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Cornejo, Cheryl
Frayre, Elizabeth
Teacher, AP Coordinator
Gilpin, L
Counselor - Odyssey
Advanced Placement

AP Test Registration and Payment for May Exams

AP Test Resgistration and purchase is a two step process.

1. From Feb 2 to February 27, go to the posted link below titled "studentLBUSD portal" to access the district-wide AP registration system.

2. Once completed, make TWO copies of your registration confirmation email.

3. Take both emails to the banker and purchase your tests, $15 each, between Feb 2 and March 6. NOTE: Test purchasing from March 2 through March 6 is by ALPHA only. Refer to instructions.

Click on the attachment below for detailed instructions for the AP Registration and Purchase process. LHS Student Portal:

  1. You will need to use your username and password, (what you use to access the school computers).
  2. You will also need the following information to complete the registration process: 
    1. Student’s Home Phone Number
    2. Student’s Cell Phone Number
    3. Student’s E-mail Address
    4. Parent’s Cell Phone Number
    5. Parent’s E-mail Address (If your parent does not have an email address, then re-enter your e-mail address)
  3. AP Test Selection- Students will select all exams that they plan to take this year. 
  4. Exams are listed by subject area, you will need to select the exam by clicking on the drop down menu for each subject area and selecting the period and teacher in which you are currently enrolled.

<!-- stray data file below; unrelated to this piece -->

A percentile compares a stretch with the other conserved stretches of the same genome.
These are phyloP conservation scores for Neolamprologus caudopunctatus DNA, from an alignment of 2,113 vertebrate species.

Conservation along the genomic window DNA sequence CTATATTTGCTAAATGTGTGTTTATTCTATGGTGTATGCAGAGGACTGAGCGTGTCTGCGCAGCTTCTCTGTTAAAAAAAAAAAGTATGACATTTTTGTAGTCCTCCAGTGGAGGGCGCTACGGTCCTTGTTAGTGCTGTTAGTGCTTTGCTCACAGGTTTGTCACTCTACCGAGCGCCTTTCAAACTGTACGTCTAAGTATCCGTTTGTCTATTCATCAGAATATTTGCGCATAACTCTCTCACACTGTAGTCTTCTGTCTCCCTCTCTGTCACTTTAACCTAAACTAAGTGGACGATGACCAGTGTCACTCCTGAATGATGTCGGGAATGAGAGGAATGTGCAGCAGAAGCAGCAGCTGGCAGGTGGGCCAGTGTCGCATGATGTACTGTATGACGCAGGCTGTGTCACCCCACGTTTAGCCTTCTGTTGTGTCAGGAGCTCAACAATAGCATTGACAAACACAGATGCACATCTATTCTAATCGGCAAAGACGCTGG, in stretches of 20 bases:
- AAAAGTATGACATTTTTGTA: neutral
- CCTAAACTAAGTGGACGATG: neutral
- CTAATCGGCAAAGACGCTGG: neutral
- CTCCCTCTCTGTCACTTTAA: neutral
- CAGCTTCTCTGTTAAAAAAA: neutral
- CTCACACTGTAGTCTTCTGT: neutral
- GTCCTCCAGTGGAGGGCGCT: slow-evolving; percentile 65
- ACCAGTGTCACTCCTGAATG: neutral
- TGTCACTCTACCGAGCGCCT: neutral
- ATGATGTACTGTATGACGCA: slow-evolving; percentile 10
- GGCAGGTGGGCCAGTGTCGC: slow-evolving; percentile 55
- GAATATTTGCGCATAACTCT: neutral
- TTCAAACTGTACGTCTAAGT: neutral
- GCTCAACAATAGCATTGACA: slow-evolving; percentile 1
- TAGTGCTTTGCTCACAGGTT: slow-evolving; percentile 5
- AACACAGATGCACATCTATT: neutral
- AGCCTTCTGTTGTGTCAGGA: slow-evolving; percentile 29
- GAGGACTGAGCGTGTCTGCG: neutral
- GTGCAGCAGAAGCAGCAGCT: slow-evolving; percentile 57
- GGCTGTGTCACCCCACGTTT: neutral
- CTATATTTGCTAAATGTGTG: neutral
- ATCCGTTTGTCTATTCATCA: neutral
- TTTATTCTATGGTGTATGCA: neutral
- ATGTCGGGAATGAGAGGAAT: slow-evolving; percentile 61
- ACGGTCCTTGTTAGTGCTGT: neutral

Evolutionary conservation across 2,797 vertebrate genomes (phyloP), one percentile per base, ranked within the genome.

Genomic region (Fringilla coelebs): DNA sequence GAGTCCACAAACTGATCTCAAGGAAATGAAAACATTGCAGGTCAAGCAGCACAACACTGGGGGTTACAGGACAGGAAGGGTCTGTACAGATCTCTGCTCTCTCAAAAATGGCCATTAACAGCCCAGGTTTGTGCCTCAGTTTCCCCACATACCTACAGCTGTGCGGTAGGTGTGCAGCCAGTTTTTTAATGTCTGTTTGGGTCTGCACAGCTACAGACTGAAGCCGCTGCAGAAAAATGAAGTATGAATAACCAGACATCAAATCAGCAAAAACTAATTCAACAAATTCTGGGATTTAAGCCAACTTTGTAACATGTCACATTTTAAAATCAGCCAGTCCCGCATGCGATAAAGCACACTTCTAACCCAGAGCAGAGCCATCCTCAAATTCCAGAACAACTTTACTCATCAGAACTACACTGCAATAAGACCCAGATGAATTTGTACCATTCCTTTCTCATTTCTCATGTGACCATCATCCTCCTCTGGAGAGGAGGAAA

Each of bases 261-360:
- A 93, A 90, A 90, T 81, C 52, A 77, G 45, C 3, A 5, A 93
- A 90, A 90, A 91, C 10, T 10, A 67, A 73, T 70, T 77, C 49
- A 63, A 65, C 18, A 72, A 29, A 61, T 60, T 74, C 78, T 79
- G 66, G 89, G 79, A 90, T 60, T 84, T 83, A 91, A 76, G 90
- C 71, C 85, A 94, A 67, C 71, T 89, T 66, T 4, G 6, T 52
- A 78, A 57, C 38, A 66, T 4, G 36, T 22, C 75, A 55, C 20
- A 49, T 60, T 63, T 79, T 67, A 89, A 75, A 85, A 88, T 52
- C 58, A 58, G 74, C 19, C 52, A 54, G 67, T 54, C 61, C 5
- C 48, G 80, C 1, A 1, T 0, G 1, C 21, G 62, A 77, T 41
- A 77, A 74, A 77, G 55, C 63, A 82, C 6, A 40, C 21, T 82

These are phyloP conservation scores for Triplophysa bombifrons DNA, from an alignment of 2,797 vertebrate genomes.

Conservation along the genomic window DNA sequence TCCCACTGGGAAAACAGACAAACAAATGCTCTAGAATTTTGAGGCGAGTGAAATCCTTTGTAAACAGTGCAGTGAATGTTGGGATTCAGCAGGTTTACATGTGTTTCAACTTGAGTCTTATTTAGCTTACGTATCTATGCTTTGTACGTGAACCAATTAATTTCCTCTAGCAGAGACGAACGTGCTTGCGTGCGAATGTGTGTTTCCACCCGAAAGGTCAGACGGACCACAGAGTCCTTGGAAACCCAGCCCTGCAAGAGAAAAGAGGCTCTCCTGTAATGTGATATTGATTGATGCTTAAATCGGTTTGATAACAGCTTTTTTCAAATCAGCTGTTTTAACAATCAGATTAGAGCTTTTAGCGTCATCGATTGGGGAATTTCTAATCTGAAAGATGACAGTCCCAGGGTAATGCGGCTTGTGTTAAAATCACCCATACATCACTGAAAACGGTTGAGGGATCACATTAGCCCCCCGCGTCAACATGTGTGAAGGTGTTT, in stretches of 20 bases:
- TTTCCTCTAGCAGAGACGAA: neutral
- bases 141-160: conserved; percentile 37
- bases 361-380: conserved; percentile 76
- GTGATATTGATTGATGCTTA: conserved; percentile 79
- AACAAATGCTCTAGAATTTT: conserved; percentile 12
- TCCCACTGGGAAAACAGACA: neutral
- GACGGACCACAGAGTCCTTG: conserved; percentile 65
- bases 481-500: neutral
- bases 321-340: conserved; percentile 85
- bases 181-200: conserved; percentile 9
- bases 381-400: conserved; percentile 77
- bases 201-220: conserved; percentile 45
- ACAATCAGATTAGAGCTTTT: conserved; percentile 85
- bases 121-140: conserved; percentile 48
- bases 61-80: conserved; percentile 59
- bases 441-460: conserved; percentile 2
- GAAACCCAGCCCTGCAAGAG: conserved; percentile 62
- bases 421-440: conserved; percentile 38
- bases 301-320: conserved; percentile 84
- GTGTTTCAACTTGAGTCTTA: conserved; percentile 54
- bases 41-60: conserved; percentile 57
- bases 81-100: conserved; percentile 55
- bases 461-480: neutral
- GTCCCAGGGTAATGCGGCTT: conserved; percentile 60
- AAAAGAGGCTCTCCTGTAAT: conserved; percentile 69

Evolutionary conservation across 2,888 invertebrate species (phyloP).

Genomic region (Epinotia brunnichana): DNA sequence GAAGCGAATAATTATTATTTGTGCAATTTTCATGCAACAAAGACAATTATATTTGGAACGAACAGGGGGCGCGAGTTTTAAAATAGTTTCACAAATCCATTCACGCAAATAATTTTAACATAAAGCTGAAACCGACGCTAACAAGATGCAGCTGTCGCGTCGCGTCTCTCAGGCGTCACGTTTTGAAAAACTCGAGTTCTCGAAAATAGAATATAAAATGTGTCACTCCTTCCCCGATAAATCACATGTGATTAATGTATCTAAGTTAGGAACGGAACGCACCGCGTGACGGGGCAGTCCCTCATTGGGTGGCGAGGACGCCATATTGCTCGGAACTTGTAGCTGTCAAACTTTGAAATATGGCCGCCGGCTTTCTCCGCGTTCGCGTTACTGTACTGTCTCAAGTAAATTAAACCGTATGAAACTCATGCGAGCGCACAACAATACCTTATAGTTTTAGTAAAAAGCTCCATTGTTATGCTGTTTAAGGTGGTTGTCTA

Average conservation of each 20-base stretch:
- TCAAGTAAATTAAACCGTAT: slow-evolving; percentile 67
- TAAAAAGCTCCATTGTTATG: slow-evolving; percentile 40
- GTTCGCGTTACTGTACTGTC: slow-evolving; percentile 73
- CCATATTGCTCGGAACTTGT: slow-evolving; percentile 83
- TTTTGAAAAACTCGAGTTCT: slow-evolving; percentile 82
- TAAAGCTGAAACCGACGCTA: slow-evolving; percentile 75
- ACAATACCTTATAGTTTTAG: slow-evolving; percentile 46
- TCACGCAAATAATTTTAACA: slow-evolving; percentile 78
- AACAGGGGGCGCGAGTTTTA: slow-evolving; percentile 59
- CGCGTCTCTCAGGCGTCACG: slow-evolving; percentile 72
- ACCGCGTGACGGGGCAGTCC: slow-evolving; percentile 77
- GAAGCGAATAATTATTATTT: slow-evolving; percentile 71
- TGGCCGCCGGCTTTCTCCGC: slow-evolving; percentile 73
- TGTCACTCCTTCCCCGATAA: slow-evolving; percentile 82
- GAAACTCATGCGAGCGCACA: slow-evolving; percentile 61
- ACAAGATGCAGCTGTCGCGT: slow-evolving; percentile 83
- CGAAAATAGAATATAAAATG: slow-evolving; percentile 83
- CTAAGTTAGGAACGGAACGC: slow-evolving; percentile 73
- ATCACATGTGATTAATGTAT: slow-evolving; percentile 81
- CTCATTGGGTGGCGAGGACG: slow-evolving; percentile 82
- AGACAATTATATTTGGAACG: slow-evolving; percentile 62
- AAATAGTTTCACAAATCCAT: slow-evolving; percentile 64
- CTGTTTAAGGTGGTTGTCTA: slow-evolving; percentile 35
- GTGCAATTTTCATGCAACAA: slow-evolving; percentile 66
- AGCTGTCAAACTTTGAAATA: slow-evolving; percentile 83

• Repeat this process for each exam that you plan to take.
  • If you are challenging an exam, then select the exam by subject area and then select the exam with the teacher name “Challenge”.
  • All courses may not be available for challenge at your school site, you will need to confirm availability of challenge exams with your site AP Coordinator. 
  1. Click on the “Condition Statement” (I understand that this registration will not be processed until all fees are paid to the banker by March 6th.)
  2. Please verify that all of your information is accurate and then click on “Submit Registration” button.  You will not be able to edit any information once you have submitted your registration.
  3. You and your parent will receive an email that outlines the exams that you have registered to take.